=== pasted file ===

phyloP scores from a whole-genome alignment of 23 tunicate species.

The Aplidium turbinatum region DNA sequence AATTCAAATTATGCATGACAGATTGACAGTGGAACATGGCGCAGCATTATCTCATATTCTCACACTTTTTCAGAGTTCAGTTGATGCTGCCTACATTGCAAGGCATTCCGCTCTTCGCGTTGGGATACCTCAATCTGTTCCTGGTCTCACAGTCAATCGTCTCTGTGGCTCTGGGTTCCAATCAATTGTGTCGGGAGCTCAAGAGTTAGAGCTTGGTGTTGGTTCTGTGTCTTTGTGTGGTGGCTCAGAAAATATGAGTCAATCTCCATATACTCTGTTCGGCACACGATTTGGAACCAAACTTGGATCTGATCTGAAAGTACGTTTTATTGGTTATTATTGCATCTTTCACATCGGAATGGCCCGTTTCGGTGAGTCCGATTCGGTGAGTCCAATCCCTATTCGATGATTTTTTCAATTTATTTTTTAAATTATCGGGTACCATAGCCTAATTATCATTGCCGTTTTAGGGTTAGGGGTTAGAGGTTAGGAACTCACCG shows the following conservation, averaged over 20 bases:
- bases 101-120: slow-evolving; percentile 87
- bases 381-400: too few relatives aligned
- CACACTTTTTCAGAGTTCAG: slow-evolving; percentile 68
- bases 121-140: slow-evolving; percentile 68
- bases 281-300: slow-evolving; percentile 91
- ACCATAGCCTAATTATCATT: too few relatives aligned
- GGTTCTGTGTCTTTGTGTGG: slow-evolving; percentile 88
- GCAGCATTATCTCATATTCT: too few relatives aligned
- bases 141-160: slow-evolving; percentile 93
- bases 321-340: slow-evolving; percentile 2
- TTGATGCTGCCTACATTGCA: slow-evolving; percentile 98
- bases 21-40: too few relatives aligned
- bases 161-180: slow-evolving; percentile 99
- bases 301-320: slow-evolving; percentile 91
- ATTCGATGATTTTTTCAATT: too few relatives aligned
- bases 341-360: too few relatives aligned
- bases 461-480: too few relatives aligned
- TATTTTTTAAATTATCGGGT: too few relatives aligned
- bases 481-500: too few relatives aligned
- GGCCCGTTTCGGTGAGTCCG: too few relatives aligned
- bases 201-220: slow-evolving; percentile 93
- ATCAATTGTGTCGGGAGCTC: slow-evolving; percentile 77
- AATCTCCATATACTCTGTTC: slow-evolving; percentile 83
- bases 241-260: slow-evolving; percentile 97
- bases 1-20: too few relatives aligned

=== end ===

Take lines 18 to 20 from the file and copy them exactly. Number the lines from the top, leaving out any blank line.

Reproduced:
- bases 341-360: too few relatives aligned
- bases 461-480: too few relatives aligned
- TATTTTTTAAATTATCGGGT: too few relatives aligned